Part of M1 Contact Contemporary Dance Festival, M1 Open Stage is the annual festival’s platform that selects applications from across the world to showcase contemporary dance choreographic talents in the intimate space of a black-box. Programme A featured four diverse works by choreographers from Israel, Canada, Singapore, Germany and Taiwan.
Tennis – Now or Never, choreographed by Nimrod Freed and performed by Noa Shavit opened the show. A large piece of carpet grass covered the stage. Shavit appeared dressed in white. Her movement language felt like a distinctively Israeli contemporary dance style – think Batsheva Dance Company and the likes.
As if possessed by a free spirit, she danced and morphed into contorted shapes with unencumbered ease and freedom. One such repeated shape was her leg in her face and an outstretched index finger – perhaps signalling her desire to win. Having only read the synopsis after the performance, I must say I did not see the obsession for victory but rather a carefree soul and the pleasure of the struggle. The movements felt authentic and honest and were brilliantly executed. However, choreographically, it left me wanting more and puzzled by the reference to tennis.
The second item for the night, Leftovers, performed and choreographed by Josh Martin, took audiences on a trippy wild ride. Trained in diverse styles, his incredible movement vocabulary during the show ranged from moving like a robot to movements that flowed to rocking motions to isolations. The movement language used was reminiscent of the dance genre of ‘animation’ but at the same time also felt like contemporary dance.
The entire piece contained many cinematic qualities that it felt like the unfolding of a three-dimensional film with a live body. Loud screeching music hits the audience in the dark. Martin took still, then moved in staccato fashion, like a buffering YouTube video that pauses every split second then continues playing. In another scene, Martin flowed from one movement to the next but in glitching fashion: the flowing movements repeatedly retrograded and then moved forward in time. When the glitch happens, it also seemed like Martin was using the dance style of “popping”. Four movements forward in time. Two Movements back. Repeat. It felt like cinematic effect where the film editor took us on a psychedelic journey but Martin was doing it all with his live body. No filters. No edits.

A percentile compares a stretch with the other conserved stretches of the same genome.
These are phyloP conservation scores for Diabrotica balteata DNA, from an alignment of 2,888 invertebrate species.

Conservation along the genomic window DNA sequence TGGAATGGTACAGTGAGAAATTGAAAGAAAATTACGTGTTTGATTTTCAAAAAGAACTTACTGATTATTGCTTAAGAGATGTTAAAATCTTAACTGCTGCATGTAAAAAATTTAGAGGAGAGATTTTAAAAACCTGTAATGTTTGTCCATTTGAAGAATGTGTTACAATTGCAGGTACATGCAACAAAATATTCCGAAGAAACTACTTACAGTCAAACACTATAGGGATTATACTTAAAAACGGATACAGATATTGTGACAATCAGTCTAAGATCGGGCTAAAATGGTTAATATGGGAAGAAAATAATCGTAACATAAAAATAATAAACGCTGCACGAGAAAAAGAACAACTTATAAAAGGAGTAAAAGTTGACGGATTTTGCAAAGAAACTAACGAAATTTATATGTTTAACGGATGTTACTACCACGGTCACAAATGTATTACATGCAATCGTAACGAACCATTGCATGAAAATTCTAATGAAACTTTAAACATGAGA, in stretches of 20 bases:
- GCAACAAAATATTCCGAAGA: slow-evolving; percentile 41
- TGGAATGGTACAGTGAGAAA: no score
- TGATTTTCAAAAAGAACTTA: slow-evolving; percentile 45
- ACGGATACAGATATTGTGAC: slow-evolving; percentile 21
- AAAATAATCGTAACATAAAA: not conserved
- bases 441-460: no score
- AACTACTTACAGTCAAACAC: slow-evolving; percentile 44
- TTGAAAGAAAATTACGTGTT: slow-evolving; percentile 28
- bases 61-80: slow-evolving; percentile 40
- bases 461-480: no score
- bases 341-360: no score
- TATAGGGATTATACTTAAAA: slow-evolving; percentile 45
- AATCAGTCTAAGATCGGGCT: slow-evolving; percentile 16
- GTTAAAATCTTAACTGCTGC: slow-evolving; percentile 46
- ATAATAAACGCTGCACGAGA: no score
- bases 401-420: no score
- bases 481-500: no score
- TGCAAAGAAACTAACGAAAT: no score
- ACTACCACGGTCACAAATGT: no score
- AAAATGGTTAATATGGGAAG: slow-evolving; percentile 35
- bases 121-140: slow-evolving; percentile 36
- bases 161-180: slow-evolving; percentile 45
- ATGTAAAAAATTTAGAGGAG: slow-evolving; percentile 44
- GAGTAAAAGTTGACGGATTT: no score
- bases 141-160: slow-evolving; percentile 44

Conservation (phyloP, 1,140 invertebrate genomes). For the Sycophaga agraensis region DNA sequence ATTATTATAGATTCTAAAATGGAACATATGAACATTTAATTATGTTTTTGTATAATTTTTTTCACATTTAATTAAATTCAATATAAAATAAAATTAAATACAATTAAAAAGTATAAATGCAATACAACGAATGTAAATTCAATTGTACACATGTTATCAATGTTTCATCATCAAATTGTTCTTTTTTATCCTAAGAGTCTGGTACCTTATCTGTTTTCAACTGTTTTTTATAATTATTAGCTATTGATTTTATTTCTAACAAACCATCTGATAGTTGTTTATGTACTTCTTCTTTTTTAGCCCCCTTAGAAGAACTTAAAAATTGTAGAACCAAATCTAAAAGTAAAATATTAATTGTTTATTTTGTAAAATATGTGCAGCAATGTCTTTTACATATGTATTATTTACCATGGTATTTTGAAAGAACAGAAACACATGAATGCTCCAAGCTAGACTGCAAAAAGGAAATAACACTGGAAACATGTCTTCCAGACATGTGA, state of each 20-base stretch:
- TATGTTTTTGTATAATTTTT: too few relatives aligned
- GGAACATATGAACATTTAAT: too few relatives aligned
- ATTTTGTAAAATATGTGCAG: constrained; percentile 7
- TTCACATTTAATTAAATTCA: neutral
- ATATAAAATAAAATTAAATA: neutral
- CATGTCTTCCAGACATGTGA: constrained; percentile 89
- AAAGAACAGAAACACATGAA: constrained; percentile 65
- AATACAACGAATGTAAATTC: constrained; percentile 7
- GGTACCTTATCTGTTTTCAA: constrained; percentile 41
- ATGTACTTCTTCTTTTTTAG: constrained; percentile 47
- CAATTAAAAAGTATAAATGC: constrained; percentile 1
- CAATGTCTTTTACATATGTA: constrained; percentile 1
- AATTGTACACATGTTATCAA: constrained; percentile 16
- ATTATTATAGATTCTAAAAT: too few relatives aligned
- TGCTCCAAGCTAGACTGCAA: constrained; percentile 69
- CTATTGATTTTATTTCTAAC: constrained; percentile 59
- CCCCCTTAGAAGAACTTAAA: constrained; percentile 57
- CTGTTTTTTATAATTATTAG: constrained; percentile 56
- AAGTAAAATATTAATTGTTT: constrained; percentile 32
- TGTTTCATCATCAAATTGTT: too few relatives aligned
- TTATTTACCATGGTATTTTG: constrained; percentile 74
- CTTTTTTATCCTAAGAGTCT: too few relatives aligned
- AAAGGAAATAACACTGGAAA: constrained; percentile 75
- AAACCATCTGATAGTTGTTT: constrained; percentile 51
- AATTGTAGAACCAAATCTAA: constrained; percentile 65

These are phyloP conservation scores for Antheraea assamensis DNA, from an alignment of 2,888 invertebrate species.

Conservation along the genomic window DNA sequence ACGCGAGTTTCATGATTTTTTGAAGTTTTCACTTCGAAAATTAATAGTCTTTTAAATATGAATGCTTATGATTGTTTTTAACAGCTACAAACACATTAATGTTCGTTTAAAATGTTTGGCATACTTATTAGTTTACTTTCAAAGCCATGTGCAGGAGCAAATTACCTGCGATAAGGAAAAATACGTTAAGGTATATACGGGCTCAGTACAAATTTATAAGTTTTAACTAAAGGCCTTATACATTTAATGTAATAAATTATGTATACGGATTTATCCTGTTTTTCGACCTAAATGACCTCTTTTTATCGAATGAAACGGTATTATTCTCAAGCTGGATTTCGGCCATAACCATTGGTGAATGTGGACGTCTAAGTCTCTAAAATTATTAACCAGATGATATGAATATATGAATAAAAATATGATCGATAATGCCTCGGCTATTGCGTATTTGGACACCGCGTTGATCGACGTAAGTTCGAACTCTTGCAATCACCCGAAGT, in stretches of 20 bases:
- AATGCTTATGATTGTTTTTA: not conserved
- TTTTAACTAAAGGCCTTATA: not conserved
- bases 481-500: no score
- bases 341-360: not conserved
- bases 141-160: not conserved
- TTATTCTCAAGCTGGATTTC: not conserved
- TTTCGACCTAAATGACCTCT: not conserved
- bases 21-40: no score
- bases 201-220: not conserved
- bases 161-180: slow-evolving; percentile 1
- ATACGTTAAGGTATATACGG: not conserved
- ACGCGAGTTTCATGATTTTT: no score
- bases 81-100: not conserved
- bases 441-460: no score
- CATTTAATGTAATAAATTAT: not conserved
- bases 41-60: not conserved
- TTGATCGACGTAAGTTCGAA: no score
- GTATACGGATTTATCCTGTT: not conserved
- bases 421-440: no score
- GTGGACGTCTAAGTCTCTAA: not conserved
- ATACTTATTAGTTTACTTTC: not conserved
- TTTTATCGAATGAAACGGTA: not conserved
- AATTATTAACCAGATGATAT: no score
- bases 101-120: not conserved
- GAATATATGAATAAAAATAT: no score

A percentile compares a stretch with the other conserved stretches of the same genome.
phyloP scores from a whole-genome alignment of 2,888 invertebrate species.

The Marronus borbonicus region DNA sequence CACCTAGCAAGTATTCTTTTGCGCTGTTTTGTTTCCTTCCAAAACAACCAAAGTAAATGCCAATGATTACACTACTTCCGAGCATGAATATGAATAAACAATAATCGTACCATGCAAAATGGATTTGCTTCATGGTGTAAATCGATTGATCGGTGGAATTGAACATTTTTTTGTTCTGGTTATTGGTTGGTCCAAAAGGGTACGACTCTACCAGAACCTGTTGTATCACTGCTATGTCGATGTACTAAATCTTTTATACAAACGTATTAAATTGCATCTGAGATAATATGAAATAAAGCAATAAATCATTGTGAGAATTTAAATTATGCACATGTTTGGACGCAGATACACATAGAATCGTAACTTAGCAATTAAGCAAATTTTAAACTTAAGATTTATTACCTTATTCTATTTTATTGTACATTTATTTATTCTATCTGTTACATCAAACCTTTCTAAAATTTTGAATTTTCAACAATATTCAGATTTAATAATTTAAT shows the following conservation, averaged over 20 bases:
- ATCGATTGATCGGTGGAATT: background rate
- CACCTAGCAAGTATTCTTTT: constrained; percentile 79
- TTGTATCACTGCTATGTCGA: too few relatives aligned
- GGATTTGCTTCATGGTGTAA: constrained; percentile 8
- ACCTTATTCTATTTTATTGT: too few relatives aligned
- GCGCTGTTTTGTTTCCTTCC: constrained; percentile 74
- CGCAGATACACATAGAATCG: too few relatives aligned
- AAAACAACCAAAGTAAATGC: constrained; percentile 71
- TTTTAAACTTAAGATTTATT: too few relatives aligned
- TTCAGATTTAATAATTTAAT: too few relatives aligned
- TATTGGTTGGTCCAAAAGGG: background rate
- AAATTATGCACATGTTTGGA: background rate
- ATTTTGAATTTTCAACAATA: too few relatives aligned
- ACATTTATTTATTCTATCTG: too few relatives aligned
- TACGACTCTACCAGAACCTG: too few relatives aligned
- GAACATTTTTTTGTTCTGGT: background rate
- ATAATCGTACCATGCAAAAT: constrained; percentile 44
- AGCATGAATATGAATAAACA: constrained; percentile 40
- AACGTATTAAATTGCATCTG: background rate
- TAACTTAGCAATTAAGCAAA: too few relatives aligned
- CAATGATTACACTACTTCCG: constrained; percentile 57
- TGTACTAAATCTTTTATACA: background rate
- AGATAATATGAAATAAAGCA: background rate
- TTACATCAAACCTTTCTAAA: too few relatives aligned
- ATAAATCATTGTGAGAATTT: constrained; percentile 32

Honey Bee and the Dandelion, a duet choreographed and performed by Hong Guofeng and Chua Chiok Woonwas a playful and light-hearted exploration of interdependence in any given relationship. Like a honey bee and a dandelion, they constantly revolve around each other – pulling and propelled past and circling each other, then catching into the pull again. Recurring motifs included counterbalances, pulling, falling and catching. In perhaps the only instance where they are spatially far apart, Hong stepped to the side of the stage to a vinyl player that churned out old tunes with gramophone effects. A cheerful and quirky world was created; he took her foot and put it to his ear as if listening to it. At the end of the piece, they repeated the revolving sequence but this time they both fall to the floor.
The grand finale of the night, The Man, performed and choreographed by Jan Möllmer and Tien Tsai-Wei, definitely felt like the most refined work of the line-up. The piece began with Möllmer’s jerky freeze-frame movements (very much like that of Martin’s) of him reaching into his pocket, taking out one cigarette from the box, and putting it into his mouth. Meanwhile, Tien stood in the shadows, wearing a black oversized trench coat. As Möllmer dropped the cigarette to the floor, all the movements transited to real-time. Manipulating the coat, Möllmer pulled, tugged and twist it, directly affecting the how Tien moved. It seemed as if the coat controlled her. At one point, he tried to remove the coat, only to reveal that she was actually wearing two coats.
Through a series of striking images and the ingenious use of costuming and props such as the two oversized coats, two irons and a corded rotary dial telephone placed on a table, The Man captured the imaginations of the audience. One such image that drew laughter was when they both draped the coats around their shoulders, and while facing each other, they placed their hands on their backs in the coats, flapping their hands furiously from side to side as if having a conversation with each other through their “tails” behind their backs. At other times, Möllmer lifted Tien off the ground, both of them in a somewhat conjoined position as Tien disappeared into the coat, exposing only her head.
The piece they showed which an excerpt of their full-length version, ended with the same opening sequence but this time with the stunning image of both of them in one coat. The stop-motion action is repeated – each of them pulling out a cigarette from the same packet.
Perhaps M1 Open Stage does indeed open up audiences in Singapore to the different possibilities of what contemporary dance can be. And in our current landscape of dance, the more variety we see, perhaps the wider our conceptions of dance will become.